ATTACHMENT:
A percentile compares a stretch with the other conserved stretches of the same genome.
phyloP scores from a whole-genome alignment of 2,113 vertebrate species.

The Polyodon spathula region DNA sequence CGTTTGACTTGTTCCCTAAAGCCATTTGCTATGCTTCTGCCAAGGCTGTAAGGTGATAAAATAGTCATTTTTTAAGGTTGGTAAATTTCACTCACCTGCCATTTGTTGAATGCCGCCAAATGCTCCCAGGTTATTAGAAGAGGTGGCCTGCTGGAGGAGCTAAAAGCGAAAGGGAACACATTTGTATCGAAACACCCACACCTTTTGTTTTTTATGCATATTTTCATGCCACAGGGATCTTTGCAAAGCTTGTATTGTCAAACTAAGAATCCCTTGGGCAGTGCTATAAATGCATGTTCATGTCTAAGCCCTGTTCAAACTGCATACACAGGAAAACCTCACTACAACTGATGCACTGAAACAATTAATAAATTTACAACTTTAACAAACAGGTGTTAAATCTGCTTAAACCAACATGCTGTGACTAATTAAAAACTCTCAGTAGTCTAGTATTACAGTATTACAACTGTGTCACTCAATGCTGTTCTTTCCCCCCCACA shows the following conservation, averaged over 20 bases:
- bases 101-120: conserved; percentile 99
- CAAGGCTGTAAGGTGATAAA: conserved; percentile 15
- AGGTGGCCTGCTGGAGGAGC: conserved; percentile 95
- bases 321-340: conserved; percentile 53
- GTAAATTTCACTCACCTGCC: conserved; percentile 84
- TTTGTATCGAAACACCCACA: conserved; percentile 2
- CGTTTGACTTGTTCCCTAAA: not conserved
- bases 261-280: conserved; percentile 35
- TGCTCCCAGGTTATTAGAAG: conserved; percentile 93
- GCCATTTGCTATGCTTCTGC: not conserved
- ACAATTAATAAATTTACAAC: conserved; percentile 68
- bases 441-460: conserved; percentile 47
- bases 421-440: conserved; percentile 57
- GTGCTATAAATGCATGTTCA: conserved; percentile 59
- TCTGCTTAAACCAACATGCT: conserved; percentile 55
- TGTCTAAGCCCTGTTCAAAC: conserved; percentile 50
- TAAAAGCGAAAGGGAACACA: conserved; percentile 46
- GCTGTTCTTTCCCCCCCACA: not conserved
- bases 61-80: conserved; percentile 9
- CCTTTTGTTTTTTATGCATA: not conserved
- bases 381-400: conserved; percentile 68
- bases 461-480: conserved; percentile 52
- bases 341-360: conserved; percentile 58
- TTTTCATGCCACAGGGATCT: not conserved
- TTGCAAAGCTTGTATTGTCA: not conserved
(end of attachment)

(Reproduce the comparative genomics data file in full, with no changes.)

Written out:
A percentile compares a stretch with the other conserved stretches of the same genome.
phyloP scores from a whole-genome alignment of 2,113 vertebrate species.

The Polyodon spathula region DNA sequence CGTTTGACTTGTTCCCTAAAGCCATTTGCTATGCTTCTGCCAAGGCTGTAAGGTGATAAAATAGTCATTTTTTAAGGTTGGTAAATTTCACTCACCTGCCATTTGTTGAATGCCGCCAAATGCTCCCAGGTTATTAGAAGAGGTGGCCTGCTGGAGGAGCTAAAAGCGAAAGGGAACACATTTGTATCGAAACACCCACACCTTTTGTTTTTTATGCATATTTTCATGCCACAGGGATCTTTGCAAAGCTTGTATTGTCAAACTAAGAATCCCTTGGGCAGTGCTATAAATGCATGTTCATGTCTAAGCCCTGTTCAAACTGCATACACAGGAAAACCTCACTACAACTGATGCACTGAAACAATTAATAAATTTACAACTTTAACAAACAGGTGTTAAATCTGCTTAAACCAACATGCTGTGACTAATTAAAAACTCTCAGTAGTCTAGTATTACAGTATTACAACTGTGTCACTCAATGCTGTTCTTTCCCCCCCACA shows the following conservation, averaged over 20 bases:
- bases 101-120: conserved; percentile 99
- CAAGGCTGTAAGGTGATAAA: conserved; percentile 15
- AGGTGGCCTGCTGGAGGAGC: conserved; percentile 95
- bases 321-340: conserved; percentile 53
- GTAAATTTCACTCACCTGCC: conserved; percentile 84
- TTTGTATCGAAACACCCACA: conserved; percentile 2
- CGTTTGACTTGTTCCCTAAA: not conserved
- bases 261-280: conserved; percentile 35
- TGCTCCCAGGTTATTAGAAG: conserved; percentile 93
- GCCATTTGCTATGCTTCTGC: not conserved
- ACAATTAATAAATTTACAAC: conserved; percentile 68
- bases 441-460: conserved; percentile 47
- bases 421-440: conserved; percentile 57
- GTGCTATAAATGCATGTTCA: conserved; percentile 59
- TCTGCTTAAACCAACATGCT: conserved; percentile 55
- TGTCTAAGCCCTGTTCAAAC: conserved; percentile 50
- TAAAAGCGAAAGGGAACACA: conserved; percentile 46
- GCTGTTCTTTCCCCCCCACA: not conserved
- bases 61-80: conserved; percentile 9
- CCTTTTGTTTTTTATGCATA: not conserved
- bases 381-400: conserved; percentile 68
- bases 461-480: conserved; percentile 52
- bases 341-360: conserved; percentile 58
- TTTTCATGCCACAGGGATCT: not conserved
- TTGCAAAGCTTGTATTGTCA: not conserved